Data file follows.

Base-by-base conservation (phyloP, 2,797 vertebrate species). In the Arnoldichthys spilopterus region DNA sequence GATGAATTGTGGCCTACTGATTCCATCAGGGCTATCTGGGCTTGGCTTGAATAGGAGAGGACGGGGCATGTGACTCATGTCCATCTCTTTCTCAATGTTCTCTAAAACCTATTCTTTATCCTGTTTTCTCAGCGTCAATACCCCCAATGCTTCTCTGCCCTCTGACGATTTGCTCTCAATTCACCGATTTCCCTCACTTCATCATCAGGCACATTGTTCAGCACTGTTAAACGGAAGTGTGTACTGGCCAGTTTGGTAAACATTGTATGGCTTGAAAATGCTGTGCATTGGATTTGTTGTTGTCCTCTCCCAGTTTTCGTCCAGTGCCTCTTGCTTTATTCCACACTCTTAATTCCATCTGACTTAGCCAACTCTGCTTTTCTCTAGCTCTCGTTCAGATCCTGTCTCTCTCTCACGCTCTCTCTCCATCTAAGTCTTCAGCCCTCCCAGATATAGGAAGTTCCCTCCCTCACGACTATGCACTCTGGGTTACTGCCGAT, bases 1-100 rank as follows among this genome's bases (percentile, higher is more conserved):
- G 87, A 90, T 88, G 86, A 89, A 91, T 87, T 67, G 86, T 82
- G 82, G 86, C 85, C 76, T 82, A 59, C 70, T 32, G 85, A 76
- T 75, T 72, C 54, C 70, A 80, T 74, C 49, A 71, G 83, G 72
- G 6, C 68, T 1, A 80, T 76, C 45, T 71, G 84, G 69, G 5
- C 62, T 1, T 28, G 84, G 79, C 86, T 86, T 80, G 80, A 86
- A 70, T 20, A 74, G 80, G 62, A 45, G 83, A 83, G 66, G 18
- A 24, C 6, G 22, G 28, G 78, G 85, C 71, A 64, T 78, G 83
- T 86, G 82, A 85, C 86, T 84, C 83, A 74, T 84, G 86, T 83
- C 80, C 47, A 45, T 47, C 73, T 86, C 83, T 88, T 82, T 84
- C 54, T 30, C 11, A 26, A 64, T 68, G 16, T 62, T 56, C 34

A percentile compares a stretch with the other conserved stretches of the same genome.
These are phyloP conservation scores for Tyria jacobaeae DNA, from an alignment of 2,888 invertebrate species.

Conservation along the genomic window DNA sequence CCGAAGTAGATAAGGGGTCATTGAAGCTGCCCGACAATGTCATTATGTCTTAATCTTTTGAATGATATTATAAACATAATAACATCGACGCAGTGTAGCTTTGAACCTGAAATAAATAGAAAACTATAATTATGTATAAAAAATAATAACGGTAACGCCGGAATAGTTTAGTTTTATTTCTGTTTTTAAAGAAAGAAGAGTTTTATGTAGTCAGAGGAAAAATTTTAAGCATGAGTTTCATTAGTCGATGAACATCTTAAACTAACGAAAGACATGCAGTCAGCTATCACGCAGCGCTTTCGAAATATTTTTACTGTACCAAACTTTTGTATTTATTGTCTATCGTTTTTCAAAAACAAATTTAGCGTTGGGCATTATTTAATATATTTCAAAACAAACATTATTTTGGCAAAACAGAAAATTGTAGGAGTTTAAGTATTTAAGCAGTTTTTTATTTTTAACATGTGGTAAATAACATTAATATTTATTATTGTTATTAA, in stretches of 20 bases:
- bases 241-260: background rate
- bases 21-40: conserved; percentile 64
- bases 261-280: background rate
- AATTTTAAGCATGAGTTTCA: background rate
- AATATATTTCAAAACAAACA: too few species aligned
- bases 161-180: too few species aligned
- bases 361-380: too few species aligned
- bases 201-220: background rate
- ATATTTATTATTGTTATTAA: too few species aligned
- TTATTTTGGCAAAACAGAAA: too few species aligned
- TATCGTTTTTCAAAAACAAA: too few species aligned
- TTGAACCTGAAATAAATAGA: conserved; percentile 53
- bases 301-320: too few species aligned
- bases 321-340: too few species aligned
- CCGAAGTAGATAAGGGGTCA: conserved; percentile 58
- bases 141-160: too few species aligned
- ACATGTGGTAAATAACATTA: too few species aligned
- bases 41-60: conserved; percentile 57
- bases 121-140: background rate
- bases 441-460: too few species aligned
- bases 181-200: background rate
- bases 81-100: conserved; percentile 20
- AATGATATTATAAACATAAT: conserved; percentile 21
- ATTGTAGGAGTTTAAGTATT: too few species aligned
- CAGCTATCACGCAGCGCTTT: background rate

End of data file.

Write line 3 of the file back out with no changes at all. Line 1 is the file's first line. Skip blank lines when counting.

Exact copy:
- G 82, G 86, C 85, C 76, T 82, A 59, C 70, T 32, G 85, A 76